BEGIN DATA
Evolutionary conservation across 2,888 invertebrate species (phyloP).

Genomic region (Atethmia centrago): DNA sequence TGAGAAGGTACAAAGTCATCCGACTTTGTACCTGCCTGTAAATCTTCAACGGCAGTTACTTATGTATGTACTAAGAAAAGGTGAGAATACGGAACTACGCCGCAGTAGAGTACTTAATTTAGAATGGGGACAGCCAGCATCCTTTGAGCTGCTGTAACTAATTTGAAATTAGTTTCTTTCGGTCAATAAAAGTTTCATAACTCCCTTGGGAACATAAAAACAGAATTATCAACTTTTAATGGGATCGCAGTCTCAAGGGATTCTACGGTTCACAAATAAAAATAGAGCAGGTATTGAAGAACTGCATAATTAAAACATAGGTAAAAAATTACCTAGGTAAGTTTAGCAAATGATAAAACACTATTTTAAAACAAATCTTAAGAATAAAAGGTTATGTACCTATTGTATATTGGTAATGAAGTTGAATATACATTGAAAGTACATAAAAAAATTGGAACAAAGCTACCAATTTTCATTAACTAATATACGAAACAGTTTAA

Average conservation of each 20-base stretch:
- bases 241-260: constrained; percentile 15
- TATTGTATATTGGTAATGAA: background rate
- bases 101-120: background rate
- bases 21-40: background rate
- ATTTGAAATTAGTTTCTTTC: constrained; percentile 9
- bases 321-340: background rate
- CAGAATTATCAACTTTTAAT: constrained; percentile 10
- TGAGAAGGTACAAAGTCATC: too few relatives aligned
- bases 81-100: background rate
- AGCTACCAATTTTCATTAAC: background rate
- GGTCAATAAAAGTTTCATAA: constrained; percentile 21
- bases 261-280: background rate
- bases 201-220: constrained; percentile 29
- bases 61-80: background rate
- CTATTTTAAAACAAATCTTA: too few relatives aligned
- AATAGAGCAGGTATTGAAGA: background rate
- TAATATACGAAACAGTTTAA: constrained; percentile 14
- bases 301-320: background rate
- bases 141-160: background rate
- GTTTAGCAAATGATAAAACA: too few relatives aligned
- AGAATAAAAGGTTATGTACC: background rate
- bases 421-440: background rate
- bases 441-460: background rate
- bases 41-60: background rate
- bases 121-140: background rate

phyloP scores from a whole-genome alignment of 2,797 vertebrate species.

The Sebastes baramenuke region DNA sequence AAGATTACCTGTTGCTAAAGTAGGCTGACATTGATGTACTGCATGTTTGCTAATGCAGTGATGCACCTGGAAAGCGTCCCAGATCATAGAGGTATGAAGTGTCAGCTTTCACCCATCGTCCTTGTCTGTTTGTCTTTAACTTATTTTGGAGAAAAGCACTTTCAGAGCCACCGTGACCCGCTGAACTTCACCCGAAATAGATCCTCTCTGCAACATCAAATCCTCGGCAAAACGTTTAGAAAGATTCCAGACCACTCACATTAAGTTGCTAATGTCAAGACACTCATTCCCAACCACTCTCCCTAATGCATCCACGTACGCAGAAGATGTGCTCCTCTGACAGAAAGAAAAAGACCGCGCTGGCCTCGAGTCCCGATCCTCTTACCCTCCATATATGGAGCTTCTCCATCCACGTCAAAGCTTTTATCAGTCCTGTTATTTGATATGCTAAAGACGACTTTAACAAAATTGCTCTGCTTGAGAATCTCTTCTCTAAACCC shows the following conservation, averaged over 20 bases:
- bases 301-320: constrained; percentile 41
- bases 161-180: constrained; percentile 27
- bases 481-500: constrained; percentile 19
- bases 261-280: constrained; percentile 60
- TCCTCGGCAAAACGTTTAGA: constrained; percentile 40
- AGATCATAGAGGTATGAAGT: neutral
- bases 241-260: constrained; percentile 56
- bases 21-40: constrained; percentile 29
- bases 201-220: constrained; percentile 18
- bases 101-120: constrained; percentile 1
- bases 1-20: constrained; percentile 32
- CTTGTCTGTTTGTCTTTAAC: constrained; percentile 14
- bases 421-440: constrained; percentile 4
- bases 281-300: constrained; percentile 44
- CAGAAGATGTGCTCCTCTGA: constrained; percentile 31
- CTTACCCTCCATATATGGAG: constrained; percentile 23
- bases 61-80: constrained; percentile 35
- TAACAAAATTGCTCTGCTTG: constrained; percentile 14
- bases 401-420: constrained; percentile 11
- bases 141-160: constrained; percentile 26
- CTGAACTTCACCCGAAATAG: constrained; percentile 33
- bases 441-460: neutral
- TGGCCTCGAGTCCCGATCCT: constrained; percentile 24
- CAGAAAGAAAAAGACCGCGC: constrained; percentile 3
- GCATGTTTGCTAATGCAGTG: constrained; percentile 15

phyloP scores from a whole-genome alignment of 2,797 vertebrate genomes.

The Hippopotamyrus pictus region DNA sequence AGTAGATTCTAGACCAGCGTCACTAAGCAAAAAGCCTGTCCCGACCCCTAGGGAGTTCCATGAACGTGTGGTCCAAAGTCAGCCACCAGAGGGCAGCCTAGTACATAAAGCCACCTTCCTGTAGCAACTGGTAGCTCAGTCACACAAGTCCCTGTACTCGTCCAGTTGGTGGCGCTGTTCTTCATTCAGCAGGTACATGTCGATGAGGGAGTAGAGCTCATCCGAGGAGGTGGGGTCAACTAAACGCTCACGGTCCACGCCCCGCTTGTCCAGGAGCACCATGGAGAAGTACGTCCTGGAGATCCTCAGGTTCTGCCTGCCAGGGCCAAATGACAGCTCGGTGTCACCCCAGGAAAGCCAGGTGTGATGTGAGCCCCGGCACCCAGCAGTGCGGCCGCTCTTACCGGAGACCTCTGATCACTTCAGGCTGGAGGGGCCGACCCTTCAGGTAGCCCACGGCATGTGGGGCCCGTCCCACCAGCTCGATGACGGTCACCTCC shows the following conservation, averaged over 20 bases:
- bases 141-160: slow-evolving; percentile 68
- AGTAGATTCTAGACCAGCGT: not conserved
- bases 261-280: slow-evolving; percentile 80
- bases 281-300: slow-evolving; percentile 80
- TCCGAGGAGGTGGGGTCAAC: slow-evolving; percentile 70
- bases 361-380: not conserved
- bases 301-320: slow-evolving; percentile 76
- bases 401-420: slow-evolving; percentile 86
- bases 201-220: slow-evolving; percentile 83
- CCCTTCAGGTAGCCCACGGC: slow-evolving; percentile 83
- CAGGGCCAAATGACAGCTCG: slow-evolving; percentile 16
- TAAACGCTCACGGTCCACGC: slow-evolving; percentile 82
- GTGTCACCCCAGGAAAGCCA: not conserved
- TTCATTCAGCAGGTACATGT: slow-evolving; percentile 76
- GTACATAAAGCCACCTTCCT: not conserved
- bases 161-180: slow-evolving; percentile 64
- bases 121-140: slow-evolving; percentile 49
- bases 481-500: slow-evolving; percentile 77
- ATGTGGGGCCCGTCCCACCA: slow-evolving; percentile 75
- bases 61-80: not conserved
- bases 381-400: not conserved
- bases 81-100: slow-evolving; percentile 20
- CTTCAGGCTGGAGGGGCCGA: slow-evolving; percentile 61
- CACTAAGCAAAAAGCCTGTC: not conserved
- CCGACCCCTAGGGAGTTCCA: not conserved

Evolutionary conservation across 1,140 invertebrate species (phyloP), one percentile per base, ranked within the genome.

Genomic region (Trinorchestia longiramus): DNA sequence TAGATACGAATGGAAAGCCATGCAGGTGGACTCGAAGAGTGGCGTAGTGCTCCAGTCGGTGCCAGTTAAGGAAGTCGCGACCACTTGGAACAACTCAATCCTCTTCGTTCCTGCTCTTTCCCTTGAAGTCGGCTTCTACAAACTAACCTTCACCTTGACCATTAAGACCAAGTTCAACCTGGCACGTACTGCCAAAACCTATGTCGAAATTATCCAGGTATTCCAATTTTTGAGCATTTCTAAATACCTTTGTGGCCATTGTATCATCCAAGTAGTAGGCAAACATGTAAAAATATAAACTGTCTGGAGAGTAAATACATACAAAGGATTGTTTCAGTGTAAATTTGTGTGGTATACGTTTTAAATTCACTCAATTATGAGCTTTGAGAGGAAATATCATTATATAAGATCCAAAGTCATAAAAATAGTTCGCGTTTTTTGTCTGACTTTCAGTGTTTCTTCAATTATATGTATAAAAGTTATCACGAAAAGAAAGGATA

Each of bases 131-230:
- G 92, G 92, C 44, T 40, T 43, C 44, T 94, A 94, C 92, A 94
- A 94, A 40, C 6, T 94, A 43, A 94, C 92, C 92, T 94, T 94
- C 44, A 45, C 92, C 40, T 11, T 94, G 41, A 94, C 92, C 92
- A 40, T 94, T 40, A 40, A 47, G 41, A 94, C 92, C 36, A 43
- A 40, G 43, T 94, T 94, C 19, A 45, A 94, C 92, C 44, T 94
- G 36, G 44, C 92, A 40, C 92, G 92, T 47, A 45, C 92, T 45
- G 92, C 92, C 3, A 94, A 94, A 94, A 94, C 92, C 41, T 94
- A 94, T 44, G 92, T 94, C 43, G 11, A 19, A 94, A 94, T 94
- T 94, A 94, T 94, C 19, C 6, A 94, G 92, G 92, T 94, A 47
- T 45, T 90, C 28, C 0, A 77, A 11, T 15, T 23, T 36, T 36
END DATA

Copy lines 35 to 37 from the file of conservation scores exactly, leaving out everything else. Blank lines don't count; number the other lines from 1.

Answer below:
- TCCTCGGCAAAACGTTTAGA: constrained; percentile 40
- AGATCATAGAGGTATGAAGT: neutral
- bases 241-260: constrained; percentile 56